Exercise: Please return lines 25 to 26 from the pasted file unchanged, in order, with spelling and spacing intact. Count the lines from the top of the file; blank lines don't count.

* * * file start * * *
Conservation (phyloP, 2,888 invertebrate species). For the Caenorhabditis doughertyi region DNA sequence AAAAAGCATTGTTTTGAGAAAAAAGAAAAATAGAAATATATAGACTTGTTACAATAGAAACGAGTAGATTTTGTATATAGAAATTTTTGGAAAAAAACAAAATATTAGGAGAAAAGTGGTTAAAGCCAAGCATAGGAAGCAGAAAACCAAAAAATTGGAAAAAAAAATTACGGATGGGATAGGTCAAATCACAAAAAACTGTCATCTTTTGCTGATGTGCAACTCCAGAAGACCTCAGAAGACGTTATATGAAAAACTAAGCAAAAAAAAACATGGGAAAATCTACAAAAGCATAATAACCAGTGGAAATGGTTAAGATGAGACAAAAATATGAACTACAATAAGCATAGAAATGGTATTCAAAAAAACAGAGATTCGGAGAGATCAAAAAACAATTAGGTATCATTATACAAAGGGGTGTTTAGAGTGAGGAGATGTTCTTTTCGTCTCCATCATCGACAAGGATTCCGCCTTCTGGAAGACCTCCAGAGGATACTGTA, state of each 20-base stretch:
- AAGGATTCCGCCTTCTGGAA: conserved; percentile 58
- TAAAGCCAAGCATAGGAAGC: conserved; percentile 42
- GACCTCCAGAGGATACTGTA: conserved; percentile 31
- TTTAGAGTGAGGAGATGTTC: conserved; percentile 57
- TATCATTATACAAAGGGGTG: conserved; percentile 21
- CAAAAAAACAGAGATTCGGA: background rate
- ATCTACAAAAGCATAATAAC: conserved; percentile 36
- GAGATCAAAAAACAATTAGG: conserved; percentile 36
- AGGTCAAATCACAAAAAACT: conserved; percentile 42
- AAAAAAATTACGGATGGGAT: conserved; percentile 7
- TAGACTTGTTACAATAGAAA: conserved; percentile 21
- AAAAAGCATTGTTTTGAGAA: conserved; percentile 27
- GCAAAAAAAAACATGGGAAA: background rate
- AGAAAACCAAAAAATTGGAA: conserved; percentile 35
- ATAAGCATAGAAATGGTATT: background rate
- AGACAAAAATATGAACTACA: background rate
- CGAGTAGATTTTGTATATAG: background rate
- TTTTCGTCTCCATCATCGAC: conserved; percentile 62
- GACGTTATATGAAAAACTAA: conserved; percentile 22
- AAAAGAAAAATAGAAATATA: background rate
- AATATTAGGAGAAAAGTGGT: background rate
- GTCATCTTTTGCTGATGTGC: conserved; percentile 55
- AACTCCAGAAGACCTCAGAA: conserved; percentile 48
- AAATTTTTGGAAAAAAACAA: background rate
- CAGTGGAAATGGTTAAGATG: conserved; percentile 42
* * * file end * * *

- AAATTTTTGGAAAAAAACAA: background rate
- CAGTGGAAATGGTTAAGATG: conserved; percentile 42